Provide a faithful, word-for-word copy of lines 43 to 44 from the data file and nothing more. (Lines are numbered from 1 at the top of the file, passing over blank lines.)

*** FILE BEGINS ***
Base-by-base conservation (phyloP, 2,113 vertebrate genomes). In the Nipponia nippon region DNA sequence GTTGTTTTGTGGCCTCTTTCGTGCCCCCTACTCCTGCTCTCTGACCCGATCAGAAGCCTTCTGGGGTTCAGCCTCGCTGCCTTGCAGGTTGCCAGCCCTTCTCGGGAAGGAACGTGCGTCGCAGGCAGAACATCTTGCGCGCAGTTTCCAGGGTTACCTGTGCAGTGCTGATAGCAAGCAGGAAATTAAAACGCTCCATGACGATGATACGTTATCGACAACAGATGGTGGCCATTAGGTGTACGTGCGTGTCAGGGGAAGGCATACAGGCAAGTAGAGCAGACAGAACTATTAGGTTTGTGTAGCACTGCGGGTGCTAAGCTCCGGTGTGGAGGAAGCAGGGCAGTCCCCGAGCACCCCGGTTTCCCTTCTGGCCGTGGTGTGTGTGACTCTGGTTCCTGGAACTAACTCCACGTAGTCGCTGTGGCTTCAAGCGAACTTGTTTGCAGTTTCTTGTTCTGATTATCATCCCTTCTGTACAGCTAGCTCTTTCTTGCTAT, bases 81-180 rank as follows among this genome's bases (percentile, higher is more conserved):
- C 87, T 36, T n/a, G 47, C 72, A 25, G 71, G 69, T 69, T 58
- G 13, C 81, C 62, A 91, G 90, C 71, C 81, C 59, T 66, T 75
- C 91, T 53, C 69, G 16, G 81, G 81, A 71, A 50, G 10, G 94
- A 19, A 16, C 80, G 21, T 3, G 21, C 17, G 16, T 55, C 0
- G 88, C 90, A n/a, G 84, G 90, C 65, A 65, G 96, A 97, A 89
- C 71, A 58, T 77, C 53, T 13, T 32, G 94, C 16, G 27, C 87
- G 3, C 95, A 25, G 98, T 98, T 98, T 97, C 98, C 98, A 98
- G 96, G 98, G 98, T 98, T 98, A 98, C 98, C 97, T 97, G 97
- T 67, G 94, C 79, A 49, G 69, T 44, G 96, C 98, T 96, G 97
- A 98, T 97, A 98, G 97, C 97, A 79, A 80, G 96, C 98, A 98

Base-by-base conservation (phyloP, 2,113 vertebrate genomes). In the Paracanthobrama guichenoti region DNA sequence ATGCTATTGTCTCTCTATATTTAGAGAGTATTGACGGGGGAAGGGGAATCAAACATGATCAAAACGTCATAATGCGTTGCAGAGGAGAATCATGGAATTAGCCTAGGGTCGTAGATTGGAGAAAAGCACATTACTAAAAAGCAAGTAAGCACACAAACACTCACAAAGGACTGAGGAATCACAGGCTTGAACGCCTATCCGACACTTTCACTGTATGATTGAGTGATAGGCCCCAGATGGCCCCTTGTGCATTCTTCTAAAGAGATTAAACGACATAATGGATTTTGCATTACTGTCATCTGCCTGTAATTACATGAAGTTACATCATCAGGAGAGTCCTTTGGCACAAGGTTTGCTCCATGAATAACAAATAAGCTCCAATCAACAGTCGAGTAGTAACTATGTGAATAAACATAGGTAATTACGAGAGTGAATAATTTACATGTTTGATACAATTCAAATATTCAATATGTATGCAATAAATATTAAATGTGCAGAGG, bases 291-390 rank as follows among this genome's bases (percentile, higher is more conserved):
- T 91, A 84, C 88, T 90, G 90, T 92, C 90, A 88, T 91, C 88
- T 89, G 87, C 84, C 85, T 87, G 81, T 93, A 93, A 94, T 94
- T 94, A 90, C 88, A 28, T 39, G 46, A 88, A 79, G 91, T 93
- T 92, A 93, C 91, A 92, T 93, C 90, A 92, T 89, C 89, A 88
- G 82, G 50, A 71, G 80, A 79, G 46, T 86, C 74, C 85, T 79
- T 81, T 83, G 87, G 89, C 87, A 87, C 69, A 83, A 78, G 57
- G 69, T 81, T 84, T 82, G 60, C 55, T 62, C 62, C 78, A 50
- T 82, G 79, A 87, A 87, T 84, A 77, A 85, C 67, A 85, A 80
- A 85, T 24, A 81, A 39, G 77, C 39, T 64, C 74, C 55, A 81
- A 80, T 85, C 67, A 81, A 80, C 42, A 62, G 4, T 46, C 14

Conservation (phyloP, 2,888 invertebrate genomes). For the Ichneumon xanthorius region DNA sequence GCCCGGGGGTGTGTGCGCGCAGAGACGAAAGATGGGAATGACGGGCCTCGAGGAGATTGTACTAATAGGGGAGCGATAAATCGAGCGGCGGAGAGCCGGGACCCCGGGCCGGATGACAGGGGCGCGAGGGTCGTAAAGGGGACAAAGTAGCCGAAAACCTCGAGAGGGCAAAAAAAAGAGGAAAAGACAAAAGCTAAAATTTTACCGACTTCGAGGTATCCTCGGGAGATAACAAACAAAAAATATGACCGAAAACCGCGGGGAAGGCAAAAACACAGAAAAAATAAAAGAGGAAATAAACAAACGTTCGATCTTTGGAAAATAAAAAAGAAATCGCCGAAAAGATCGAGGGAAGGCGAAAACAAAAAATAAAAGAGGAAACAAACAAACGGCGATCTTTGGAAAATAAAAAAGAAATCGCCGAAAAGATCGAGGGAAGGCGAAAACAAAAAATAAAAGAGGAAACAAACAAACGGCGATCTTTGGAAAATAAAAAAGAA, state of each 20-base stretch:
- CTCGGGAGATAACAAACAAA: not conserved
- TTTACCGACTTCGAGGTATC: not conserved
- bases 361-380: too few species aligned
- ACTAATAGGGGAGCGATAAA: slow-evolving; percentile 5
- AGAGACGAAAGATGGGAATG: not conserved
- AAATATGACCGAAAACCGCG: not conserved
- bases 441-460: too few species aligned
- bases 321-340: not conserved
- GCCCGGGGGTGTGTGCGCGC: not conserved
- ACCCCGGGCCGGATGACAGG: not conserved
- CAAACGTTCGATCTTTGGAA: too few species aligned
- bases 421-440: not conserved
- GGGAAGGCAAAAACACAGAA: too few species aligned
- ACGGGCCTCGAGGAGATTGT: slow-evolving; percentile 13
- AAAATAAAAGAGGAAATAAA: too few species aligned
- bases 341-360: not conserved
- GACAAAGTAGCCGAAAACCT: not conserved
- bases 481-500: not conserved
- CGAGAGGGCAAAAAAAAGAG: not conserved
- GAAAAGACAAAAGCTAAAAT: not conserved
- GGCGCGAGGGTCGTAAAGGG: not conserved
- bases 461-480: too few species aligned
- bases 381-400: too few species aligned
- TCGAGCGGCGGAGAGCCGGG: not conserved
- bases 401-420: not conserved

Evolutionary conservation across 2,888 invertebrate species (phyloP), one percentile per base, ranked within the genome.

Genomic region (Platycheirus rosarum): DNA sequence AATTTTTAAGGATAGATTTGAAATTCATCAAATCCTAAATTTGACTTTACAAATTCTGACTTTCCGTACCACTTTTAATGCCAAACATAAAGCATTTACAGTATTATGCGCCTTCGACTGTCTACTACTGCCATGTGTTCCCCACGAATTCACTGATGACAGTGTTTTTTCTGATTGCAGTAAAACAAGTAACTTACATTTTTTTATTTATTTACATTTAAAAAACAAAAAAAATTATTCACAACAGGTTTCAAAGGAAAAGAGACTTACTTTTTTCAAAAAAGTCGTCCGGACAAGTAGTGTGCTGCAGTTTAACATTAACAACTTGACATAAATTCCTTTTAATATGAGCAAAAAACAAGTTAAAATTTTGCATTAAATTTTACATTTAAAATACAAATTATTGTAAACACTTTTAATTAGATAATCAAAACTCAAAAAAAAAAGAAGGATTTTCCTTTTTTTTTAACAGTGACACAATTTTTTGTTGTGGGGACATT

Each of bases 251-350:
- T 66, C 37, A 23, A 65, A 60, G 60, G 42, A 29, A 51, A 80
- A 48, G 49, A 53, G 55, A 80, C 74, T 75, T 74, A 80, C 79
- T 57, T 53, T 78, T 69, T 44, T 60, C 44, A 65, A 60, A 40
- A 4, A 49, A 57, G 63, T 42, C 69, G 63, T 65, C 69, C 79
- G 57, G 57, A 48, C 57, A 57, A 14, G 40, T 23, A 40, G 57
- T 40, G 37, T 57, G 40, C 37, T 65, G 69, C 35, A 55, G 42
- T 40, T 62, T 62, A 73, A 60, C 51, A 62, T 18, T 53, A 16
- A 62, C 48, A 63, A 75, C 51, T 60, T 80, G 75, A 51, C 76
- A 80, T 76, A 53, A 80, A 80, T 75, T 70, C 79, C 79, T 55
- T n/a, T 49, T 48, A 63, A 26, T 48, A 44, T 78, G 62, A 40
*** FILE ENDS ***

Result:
- GAAAAGACAAAAGCTAAAAT: not conserved
- GGCGCGAGGGTCGTAAAGGG: not conserved